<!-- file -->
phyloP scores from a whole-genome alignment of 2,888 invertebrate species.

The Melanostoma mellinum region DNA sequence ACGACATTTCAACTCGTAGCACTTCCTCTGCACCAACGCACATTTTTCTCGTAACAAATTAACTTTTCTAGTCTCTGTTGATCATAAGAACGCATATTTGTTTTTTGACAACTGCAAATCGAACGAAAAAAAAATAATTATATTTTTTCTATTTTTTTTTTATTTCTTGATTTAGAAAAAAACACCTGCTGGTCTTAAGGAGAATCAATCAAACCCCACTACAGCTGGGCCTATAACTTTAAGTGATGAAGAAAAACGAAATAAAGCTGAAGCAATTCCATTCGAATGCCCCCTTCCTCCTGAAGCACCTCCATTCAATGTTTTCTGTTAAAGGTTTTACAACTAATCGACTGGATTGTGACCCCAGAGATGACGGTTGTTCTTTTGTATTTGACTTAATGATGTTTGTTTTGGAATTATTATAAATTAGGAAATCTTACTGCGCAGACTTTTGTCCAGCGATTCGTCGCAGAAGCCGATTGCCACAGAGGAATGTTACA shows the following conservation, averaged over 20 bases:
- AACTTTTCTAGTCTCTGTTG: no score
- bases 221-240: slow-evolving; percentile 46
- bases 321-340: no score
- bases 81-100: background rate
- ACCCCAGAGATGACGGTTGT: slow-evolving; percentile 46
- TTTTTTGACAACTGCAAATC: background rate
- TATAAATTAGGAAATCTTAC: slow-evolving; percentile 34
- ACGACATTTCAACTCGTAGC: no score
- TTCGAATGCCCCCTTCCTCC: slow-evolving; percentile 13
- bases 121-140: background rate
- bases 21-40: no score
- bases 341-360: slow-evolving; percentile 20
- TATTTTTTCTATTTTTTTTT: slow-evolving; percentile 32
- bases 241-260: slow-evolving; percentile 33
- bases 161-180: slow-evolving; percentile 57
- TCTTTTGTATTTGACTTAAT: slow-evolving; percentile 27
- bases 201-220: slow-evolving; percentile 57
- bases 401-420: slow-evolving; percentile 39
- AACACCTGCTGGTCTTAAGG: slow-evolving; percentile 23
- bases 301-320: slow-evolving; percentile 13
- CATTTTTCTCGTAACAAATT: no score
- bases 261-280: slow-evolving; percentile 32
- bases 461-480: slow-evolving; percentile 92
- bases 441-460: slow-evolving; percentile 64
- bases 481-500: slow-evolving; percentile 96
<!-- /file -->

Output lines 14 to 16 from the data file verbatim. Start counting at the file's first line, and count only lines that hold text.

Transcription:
- bases 341-360: slow-evolving; percentile 20
- TATTTTTTCTATTTTTTTTT: slow-evolving; percentile 32
- bases 241-260: slow-evolving; percentile 33